Shark comes from the German schurke, meaning greedy parasite.
While no brave soul has gotten close enough to determine where
lawyers come from, logic and common sense dictate a similar
Sharks, unlike most fish, have no bones; their skeletons are made
entirely of cartilage. Lawyers, too, are spineless as willing to
argue one side of a case as the other. For the right price.
Best known as scavengers of the dead and dying, sharks have well-
honed sensors with which they can track the sounds of other injured
and struggling beings. They are also equipped with fine sense of
smell that allow them to detect minute dilutions of blood (one part
blood to one million parts water) up to one-quarter mile away.
Precisely the distance a hopeful personal injury lawyer will run
behind an ambulance to toss a business card.
From the moment of birth, shark skin is tough and rough covered with
thousands of tiny hard teeth call denticles that abrade any passerby
made of softer stuff. Lawyers are also thick-skinned. Easily
identified by their humorlessness and abrasive personalities, they
are the bane of many social gatherings.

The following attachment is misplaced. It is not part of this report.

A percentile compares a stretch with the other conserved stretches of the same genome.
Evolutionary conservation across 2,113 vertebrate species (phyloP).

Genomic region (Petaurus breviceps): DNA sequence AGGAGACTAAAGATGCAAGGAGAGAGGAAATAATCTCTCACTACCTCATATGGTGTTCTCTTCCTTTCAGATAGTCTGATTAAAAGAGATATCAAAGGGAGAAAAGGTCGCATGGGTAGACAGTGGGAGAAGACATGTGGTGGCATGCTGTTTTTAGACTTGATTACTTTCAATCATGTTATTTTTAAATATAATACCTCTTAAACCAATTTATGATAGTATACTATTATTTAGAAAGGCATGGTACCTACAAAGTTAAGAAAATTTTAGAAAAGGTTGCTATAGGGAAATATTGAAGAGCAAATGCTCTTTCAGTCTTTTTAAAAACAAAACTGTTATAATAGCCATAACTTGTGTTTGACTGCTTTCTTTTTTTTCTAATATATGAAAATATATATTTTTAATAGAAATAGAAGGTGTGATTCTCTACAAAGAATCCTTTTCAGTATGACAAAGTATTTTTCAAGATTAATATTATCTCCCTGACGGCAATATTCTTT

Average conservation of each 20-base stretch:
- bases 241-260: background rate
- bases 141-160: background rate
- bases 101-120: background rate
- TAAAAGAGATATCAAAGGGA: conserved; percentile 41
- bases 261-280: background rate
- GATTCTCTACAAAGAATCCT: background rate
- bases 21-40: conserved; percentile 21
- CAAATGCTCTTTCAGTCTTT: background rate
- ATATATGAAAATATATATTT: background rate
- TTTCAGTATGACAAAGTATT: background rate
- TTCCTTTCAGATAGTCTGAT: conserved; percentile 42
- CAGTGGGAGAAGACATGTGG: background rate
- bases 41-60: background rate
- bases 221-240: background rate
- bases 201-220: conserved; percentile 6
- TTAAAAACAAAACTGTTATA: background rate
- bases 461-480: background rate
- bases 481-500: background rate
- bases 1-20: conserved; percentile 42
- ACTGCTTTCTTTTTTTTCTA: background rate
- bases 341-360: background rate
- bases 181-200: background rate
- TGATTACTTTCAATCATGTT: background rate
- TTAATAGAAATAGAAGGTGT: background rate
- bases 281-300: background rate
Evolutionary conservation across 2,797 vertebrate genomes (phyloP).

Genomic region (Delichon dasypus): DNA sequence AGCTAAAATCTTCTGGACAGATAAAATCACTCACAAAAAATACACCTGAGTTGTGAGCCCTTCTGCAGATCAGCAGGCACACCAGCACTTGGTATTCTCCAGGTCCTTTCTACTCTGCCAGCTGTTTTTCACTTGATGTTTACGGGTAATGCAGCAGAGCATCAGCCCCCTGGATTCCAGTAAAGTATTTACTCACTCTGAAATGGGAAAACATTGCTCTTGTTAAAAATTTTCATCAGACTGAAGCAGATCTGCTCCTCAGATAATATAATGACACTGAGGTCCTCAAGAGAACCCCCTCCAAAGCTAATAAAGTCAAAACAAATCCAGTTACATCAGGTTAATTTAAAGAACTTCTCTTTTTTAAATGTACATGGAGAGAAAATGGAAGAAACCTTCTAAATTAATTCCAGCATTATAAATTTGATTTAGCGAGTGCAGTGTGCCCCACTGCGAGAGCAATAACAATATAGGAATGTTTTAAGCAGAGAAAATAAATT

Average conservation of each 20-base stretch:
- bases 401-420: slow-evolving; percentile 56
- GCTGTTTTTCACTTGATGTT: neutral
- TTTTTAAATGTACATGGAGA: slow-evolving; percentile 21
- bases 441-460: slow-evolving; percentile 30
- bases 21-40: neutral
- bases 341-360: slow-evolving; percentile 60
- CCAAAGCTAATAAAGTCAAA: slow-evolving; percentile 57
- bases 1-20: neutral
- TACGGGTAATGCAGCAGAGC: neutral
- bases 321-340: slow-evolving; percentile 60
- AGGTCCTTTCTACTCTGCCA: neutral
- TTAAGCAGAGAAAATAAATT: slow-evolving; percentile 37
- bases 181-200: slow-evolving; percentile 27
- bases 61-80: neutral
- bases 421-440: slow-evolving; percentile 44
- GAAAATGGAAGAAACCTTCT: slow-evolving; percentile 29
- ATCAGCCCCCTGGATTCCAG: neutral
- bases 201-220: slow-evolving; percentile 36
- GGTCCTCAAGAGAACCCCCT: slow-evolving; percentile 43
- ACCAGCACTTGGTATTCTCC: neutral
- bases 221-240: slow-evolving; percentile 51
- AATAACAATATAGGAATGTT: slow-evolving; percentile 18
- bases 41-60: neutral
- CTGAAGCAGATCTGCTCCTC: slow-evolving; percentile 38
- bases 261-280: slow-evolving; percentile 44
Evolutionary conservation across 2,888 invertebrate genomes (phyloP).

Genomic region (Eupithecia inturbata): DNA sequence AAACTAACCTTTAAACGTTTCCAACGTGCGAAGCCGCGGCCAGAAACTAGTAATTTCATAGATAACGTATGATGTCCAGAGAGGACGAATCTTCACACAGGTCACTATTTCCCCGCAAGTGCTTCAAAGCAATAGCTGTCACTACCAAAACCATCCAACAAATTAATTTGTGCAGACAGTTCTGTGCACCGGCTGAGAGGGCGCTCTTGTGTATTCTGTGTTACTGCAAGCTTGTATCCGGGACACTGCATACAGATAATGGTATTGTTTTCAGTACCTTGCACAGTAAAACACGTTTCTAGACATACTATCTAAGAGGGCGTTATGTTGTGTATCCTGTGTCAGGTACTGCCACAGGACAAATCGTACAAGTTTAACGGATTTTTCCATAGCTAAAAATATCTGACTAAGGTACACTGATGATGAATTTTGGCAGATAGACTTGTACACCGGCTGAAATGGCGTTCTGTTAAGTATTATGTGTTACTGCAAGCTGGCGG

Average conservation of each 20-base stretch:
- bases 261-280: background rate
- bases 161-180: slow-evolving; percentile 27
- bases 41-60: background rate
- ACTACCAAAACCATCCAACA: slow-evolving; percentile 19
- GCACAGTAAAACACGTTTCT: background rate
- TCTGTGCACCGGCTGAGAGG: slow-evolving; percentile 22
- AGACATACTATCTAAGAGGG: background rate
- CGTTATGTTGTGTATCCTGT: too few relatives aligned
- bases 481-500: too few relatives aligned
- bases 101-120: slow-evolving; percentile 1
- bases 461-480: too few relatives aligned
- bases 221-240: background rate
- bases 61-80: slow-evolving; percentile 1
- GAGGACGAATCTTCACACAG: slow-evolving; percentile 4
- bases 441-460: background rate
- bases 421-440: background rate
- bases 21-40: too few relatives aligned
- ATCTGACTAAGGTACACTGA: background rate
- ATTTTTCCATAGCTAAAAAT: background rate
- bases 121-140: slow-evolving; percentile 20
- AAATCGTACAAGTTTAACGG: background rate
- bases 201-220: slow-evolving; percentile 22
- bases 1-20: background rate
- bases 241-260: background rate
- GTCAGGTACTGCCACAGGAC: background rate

A shark will swallow anything up to half its own size in one gulp.
Several hundred years ago, a naturalist wrote that the headless body
of a knight in armor was found in a white sharks stomach. Inside
another was more recently found a sea lion, a horse and the body of
another seven-foot-long shark. Lawyers, too, will swallow anything
even their pride as increasing numbers of lawyer hopefuls trudge to
law school each year for three years of browbeating in the hopes of
financing their Porsches.
Some sharks even prey on their own kind. The smell and taste of
blood in the water can trigger them into an obsessed feeding frenzy,
in which they often eat their own bodies while twisting and turning
to get more food. This is not unlike the litigation frenzy, where
lawyers are pitted against other lawyers, and ultimately themselves,
to waste reams of paper while losing sight of a fair resolution for
Ichthyologists scientists who study fish contend that sharks,
dreaded carnivores of the deep, have simply been given a bad rap.
They may stalk, snap at and swallow their prey alive, but, after all,
they have to eat. So far, no one has successfully defended lawyers
for preying on an unwitting public. Beyond that, the similarities
between the two species make them well-nigh indistinguishable.
For many years, tiger sharks were the only animals known to harm each
other while still in the womb; the first two sharks to hatch eat all
the other egg capsules. It was then discovered that while budding
lawyers are somewhat more subtle, they are just as deadly. Entire
families have been found, bored to death, by the constant
pronouncements of precocious lawyers-to-be.
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